Improving Literacy Skills across Learning 
hosted by the Hungarian Institute for Educational Research and Development HIERD

On 5th November 2015, CIDREE held its annual conference in Budapest. The CIDREE yearbook 2015, Improving Literacy Skills across Learning, edited by HIERD, was launched at the conference. Dr József Kaposi, the Director General of HIERD and Alan Armstrong, President of CIDREE welcomed the participants.

The first keynote speaker, Dr Christine Garbe, coordinator of the European Literacy Policy Network, presented the aims and achievements of ELINET, while inviting CIDREE members to consider joining the network. The second keynote speaker, Dr Petra Aczél, Director of the Institute for Behavioural Sciences and Communication Theory at the Corvinus University of Budapest, spoke about the challenges of literacy education in the 21st century. The third keynote speaker of the day, Dr Gábor Halász, Director of the Centre for Higher Education Management at the Faculty of Education and Psychology of ELTE, and HIERD scientific advisor, presented Education in Hungary: Challenges and Recent Developments. Following the plenary session, a literacy café took place, conference participants could join in discussions at six different thematic tables.

After the discussions, Alan Armstrong launched the yearbook Improving Literacy Skills across Learning. The ten articles of the volume (edited by HIERD) centre on the topic of literacy, presenting national projects/case studies to improve literacy skills (Slovenia, Scotland), research articles about genres in textbooks (Netherlands) and teachers’ questions in relation to supporting text comprehension (Estonia), curricular changes to develop multiliteracy (Finland, France), tests of literacy (Sweden), the aim of literacy education (Ireland), and examples of European projects to tackle struggling readers (BaCuLit and ISIT). The Hungarian article, written by HIERD colleagues Katalin Varga, László Kojanitz, Ambrus Dobszay and Gergely Wintsche examined how the new generational textbooks improve literacy skills.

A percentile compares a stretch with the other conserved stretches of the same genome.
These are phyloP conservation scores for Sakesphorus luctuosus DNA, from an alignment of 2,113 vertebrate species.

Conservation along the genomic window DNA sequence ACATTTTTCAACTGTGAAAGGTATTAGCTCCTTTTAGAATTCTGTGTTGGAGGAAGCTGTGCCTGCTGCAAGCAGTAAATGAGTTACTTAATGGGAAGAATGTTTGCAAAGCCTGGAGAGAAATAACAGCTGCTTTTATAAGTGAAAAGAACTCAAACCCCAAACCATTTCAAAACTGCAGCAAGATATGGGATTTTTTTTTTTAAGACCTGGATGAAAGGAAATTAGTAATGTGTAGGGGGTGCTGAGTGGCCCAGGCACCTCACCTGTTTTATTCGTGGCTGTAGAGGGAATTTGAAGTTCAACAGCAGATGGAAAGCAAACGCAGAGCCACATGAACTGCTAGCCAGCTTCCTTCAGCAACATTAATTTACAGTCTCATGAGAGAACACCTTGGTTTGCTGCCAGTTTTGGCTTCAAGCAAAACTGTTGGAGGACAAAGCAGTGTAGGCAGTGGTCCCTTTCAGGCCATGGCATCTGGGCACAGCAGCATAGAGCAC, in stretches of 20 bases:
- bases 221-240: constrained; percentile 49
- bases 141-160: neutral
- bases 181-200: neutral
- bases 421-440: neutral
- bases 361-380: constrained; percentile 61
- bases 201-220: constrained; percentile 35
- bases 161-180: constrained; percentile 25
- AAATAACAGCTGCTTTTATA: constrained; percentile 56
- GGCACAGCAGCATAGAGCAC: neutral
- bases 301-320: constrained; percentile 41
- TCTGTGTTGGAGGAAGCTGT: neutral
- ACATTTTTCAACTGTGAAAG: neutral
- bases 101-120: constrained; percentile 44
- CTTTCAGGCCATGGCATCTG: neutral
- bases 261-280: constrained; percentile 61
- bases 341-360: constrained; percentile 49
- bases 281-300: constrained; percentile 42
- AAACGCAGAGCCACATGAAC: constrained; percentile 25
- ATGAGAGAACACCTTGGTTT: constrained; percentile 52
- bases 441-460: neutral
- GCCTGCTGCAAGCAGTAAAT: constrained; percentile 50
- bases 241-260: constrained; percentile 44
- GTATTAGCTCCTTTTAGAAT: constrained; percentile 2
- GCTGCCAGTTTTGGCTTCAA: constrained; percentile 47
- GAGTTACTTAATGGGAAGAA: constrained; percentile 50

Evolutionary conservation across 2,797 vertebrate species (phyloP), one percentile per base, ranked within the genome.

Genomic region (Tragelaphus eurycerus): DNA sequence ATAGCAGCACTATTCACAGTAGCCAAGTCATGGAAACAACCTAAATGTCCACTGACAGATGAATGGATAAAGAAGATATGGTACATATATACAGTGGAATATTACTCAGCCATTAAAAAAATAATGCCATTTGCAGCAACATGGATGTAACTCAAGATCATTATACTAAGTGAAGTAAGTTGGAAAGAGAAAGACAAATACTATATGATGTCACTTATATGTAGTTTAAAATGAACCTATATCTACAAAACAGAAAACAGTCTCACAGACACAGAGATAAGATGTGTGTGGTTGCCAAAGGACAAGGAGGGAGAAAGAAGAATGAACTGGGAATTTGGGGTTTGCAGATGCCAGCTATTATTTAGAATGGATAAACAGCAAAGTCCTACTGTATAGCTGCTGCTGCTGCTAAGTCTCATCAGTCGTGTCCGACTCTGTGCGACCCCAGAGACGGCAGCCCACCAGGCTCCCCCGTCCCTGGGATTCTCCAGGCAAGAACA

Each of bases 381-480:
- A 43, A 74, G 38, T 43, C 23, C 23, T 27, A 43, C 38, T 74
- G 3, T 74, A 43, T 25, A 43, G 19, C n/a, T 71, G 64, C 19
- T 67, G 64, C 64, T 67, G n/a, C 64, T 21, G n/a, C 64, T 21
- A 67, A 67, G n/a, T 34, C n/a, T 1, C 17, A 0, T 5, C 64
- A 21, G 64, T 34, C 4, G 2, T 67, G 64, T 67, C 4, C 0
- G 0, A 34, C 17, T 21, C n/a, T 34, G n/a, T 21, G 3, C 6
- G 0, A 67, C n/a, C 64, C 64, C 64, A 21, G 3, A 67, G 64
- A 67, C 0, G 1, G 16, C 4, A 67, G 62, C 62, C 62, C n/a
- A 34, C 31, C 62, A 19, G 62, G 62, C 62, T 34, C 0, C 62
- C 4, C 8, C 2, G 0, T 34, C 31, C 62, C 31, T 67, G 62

The yearbook was presented by editor Viola Bozsik. All countries seemed to acknowledge that literacy is the responsibility of all teachers, throughout secondary education. Awareness also characterised the articles as a common theme: being aware that the language of schooling can be very different from the language of the student. Similarly, reflection is expected from students and teachers and education experts alike. The Hungarian process of developing textbooks heavily relying on the feedback from teachers is also an outstanding example of this attitude, as well as the emphasis on formative assessment. Finally, the acknowledgment of complexity was present in all articles: the notion of multiliteracy has replaced traditional literacy, as the concept summing up what we expect from education. Also, more and more links are established between subjects, for example in the form of interdisciplinary learning modules, as a mapping of our complex world.

In the afternoon, four workshops were held about Cognizing literacy. At the end of the day, a panel of experts answered questions gathered by the rapporteurs from the literacy café and the workshops.

The CIDREE conference ended with a gala dinner, and it was followed by the CIDREE General Assembly the next day. The topic of the 2016 yearbook is raising attainment of low achievers, edited by Scotland, to which Hungary also plans to contribute.

CIDREE Conference Report Budapest 2015 (PDF)

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